She’s not broken.

Psalm 42:5 says, “Why are you in despair, O my soul? And why have you become disturbed within me? Hope in God, for I shall again praise Him for the help of His presence.”

There were many things I did not understand.

Were conditions like anxiety and depression those invisible illnesses for the “crazy” or weak people?

Surely not.

What makes us all so different when faced with depression or even a traumatic event?

How do some people brush it off – when others collapse under the weight of it all?

Is it all spiritual? A mix of chemical, emotional and spiritual? A combination of things I wouldn’t even know how to describe?

If you are a believer and follower of Christ, can’t you just take those thoughts captive, and think on things that are only true, lovely, and praiseworthy?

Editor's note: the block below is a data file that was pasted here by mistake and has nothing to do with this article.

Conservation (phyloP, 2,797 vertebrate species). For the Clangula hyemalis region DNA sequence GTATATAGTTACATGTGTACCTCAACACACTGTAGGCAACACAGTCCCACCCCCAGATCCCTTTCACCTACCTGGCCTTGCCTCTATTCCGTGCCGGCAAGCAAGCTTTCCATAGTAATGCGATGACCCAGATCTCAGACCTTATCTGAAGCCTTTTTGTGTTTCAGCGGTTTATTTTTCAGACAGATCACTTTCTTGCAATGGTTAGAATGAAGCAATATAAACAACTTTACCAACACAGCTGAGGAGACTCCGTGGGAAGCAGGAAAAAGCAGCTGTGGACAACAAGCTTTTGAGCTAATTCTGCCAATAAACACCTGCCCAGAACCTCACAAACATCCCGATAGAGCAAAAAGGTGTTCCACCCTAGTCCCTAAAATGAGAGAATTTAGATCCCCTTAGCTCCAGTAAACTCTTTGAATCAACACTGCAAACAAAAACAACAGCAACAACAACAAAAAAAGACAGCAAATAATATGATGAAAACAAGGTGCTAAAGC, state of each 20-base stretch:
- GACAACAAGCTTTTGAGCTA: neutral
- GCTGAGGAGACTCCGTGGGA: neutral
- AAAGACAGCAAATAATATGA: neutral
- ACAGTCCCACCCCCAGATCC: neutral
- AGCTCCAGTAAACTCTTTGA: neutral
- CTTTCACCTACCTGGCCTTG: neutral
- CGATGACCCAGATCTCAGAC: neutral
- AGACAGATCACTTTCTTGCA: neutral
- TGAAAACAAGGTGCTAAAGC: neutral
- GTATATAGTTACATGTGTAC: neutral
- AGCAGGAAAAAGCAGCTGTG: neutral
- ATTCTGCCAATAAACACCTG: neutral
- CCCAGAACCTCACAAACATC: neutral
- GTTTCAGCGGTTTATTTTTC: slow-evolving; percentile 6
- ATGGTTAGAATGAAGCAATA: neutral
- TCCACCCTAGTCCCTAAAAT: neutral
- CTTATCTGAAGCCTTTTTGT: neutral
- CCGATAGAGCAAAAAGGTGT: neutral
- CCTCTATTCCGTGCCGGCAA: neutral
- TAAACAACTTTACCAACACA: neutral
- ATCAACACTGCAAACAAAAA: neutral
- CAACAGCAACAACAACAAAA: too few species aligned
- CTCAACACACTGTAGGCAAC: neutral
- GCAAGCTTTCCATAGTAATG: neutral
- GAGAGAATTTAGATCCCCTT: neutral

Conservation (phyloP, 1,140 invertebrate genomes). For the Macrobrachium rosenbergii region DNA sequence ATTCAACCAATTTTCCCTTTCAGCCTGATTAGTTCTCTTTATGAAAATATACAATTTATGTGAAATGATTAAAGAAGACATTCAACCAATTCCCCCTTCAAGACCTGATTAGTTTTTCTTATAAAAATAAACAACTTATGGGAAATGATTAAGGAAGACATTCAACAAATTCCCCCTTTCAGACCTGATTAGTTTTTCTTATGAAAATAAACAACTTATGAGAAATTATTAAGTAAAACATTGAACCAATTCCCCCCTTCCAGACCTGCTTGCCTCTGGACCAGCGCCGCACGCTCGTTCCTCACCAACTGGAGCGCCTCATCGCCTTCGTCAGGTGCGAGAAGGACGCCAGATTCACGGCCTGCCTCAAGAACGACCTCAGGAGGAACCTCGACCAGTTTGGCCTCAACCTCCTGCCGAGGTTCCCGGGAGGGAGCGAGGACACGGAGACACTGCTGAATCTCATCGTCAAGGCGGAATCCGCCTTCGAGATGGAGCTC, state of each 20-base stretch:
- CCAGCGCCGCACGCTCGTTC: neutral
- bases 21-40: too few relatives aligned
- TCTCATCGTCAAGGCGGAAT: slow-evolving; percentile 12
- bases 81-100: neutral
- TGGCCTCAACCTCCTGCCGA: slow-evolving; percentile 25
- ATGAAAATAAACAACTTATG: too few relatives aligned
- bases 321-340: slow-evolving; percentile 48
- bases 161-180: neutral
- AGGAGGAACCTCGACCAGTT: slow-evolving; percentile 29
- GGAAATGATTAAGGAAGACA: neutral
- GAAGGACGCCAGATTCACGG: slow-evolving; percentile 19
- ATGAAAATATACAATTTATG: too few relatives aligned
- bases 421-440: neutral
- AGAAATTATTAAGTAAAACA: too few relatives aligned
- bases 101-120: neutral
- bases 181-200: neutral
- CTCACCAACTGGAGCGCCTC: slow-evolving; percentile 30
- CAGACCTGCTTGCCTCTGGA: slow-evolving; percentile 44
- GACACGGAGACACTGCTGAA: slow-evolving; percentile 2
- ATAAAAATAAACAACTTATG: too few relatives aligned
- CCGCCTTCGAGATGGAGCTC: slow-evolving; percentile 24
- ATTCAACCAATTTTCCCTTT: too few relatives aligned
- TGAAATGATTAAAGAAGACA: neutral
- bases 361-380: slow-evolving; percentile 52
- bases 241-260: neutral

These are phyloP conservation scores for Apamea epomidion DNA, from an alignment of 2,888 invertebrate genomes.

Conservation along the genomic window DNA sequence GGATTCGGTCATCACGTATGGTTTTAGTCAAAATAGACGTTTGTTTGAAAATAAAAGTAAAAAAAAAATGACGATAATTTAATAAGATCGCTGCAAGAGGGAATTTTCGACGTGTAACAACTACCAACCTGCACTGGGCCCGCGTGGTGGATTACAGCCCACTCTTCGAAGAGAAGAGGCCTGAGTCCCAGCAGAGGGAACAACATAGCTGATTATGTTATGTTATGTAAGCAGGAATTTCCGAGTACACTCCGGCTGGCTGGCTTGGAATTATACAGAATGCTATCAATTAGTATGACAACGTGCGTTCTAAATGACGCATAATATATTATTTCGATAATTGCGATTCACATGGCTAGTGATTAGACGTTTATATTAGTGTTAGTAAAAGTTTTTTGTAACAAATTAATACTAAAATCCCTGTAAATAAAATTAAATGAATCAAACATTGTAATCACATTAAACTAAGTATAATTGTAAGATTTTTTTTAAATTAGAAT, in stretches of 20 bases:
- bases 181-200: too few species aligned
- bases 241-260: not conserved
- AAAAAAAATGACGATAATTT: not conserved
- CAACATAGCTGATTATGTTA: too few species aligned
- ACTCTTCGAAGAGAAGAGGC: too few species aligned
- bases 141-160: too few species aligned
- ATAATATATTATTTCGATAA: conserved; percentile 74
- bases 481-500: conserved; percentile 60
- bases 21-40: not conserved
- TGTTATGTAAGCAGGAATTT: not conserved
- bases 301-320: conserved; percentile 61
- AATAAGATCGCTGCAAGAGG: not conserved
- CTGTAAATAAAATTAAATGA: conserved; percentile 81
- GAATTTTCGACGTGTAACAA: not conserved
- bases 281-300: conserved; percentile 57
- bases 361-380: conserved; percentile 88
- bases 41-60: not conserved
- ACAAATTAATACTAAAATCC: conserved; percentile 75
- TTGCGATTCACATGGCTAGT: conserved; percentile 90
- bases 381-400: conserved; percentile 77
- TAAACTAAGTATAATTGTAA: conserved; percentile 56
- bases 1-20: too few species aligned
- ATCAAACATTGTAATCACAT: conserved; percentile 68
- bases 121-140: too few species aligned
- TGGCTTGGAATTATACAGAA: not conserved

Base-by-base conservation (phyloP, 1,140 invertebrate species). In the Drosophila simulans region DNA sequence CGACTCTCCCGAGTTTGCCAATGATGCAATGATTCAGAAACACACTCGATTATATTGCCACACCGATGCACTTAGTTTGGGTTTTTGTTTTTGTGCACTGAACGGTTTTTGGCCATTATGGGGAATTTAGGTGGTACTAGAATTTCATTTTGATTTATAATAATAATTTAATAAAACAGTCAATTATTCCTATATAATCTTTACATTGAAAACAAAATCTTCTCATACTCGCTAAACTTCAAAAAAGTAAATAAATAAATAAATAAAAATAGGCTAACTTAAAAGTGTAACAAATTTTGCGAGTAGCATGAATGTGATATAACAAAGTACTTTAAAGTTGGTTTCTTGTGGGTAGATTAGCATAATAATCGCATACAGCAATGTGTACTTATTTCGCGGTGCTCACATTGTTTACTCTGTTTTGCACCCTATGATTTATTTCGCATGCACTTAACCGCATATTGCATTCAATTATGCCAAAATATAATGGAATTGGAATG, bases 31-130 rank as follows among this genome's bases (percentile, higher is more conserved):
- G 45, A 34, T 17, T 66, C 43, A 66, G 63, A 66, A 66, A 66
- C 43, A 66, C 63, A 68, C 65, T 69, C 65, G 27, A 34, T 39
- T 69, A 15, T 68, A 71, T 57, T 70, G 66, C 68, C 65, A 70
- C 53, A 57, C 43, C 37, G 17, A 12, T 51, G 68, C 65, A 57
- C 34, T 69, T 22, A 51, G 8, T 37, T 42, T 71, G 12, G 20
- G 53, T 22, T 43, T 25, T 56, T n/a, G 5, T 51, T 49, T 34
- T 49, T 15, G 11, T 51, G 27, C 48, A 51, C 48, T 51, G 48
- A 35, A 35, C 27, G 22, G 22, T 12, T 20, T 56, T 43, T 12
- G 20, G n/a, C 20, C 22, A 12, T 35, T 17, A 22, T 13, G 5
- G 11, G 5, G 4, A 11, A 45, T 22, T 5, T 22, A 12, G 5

(2 Corinthians 10:5, Philippians 4:8)

What if you do not know what is true?


Truth: It is most certainly a spiritual battle.

This doesn’t mean I do not believe in certain medicines or treatments, but if you do not approach this battle with the spiritual component of God’s Word – you will never overcome the root of the problem.

The Greek word for soul is where we get our word psychology. Our soul is the seat of our affections and will.

We have some soul work to do…


Someone once told me – when I asked how she dealt with a particular dark time for their family – that she was “living in the Psalms.”

That was years ago and since the original publish date of this post, I began a study in the book of Psalms.

It’s so much more than Psalm 23 and 119.

David knows anxiety and depression.

He also knows his God.